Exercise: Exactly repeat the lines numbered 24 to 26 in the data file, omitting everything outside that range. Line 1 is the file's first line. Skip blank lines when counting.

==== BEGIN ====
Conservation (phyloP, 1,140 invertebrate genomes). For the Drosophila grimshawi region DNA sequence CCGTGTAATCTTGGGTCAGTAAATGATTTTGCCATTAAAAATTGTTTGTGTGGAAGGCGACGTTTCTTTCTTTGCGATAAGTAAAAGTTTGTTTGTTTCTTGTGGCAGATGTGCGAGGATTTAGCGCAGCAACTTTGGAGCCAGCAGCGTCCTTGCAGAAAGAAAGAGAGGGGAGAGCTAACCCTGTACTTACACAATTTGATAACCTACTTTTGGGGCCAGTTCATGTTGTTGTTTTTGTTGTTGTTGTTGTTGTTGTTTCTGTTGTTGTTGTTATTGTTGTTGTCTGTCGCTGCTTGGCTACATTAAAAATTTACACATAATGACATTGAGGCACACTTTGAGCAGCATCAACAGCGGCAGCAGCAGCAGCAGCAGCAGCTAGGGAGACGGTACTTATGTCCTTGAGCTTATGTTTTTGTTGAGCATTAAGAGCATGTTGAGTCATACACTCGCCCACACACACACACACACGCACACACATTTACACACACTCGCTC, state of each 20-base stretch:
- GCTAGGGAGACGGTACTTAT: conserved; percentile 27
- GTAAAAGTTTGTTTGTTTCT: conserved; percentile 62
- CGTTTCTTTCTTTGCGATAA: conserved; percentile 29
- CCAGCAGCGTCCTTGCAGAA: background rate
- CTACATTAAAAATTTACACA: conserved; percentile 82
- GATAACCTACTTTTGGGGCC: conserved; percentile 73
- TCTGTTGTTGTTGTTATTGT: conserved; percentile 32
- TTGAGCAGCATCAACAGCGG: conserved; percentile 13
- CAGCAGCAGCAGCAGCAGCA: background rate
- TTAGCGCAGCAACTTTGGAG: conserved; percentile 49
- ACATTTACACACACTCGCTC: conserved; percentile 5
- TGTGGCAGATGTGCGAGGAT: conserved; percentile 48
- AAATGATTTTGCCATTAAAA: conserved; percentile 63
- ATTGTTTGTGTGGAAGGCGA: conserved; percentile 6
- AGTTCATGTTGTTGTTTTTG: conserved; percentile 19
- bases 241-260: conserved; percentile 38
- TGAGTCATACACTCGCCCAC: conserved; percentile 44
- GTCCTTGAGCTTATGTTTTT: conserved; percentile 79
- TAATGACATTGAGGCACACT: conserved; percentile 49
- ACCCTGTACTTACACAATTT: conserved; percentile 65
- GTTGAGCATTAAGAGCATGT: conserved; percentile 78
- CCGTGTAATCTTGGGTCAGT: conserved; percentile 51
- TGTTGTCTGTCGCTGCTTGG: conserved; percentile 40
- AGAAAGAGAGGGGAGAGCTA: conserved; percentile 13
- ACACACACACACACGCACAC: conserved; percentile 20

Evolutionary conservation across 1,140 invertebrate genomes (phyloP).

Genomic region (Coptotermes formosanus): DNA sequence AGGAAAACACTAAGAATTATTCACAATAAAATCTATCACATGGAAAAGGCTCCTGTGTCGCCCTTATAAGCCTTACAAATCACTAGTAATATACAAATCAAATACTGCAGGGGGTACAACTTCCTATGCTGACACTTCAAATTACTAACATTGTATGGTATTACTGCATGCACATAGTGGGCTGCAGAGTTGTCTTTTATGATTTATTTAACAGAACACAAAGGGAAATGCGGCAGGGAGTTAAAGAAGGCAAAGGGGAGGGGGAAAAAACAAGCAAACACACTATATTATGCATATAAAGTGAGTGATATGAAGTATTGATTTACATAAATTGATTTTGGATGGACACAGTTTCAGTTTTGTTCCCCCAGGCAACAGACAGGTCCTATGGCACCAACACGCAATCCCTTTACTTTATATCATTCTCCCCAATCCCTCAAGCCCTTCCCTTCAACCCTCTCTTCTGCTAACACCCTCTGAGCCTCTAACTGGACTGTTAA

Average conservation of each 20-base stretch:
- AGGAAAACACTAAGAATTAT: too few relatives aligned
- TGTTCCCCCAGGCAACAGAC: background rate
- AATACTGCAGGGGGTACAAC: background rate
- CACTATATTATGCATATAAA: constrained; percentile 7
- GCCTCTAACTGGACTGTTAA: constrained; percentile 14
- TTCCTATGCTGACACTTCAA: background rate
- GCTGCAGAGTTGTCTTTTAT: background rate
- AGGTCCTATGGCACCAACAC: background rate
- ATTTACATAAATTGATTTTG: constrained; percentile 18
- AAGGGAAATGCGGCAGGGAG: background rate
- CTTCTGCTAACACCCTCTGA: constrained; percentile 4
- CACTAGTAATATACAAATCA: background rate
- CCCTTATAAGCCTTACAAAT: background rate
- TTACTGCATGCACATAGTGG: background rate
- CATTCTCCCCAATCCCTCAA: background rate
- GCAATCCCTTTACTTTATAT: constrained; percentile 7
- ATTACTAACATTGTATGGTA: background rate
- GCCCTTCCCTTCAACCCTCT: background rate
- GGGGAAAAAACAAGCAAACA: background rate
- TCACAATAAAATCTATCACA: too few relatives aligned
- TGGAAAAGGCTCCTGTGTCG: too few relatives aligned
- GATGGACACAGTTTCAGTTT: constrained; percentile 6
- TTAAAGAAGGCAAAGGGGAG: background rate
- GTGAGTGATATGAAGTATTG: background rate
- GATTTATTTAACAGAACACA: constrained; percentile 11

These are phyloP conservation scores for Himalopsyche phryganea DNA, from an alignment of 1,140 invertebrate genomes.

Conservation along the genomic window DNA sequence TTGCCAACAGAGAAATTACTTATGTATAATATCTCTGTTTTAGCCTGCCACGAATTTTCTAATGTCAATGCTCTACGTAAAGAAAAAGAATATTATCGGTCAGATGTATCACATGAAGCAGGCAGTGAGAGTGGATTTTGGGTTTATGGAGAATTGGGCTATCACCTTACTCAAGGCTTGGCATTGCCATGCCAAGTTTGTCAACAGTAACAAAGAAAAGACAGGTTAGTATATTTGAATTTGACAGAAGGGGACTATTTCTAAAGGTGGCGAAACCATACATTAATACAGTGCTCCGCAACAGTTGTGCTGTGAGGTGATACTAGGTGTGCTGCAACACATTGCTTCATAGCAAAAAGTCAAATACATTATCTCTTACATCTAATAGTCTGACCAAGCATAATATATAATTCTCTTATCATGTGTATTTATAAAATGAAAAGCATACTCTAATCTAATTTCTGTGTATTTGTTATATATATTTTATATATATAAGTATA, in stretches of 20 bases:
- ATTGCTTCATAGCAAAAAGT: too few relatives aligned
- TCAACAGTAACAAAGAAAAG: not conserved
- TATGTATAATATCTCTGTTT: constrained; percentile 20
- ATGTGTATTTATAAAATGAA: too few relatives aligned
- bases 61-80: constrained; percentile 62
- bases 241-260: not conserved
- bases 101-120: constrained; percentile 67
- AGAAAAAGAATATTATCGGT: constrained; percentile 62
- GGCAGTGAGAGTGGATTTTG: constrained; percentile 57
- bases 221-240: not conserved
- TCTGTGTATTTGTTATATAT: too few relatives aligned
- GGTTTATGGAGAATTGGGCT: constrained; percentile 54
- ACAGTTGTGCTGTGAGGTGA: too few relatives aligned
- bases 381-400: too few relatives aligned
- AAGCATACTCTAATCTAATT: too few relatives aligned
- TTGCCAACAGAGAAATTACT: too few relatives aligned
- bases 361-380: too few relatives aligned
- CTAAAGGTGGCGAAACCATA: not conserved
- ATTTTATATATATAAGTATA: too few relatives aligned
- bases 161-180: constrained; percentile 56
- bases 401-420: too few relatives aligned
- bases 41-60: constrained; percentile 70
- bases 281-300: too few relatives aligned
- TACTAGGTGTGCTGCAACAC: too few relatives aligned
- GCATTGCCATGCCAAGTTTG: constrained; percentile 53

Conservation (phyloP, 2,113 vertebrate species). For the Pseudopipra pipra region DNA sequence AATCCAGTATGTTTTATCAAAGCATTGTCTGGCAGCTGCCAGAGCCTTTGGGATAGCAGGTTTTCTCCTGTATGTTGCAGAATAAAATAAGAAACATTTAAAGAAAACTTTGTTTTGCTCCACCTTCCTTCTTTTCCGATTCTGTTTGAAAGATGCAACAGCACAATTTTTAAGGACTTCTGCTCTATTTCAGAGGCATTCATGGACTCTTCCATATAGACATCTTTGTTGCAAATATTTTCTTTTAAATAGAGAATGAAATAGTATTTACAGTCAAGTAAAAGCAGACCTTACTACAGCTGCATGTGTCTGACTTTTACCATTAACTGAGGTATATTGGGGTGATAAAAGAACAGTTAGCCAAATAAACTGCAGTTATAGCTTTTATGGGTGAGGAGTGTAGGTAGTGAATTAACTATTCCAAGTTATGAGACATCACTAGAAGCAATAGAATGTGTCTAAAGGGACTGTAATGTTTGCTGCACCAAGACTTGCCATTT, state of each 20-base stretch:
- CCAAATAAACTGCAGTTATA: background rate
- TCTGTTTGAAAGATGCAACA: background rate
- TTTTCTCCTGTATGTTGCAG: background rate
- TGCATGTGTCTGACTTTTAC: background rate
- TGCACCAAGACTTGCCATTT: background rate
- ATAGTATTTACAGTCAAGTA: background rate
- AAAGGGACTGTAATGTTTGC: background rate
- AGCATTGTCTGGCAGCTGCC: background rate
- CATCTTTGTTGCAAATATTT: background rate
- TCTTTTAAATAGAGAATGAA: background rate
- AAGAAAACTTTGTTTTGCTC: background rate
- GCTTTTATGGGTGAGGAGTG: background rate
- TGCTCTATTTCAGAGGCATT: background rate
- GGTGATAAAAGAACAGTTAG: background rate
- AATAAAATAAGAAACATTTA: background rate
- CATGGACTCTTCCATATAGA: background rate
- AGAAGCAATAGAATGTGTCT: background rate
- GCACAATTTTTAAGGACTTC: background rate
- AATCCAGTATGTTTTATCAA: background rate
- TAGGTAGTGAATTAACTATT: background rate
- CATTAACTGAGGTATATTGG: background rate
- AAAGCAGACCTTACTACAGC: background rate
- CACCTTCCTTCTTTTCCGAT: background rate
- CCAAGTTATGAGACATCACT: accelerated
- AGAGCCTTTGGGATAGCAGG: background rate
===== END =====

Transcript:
- TGTTGTCTGTCGCTGCTTGG: conserved; percentile 40
- AGAAAGAGAGGGGAGAGCTA: conserved; percentile 13
- ACACACACACACACGCACAC: conserved; percentile 20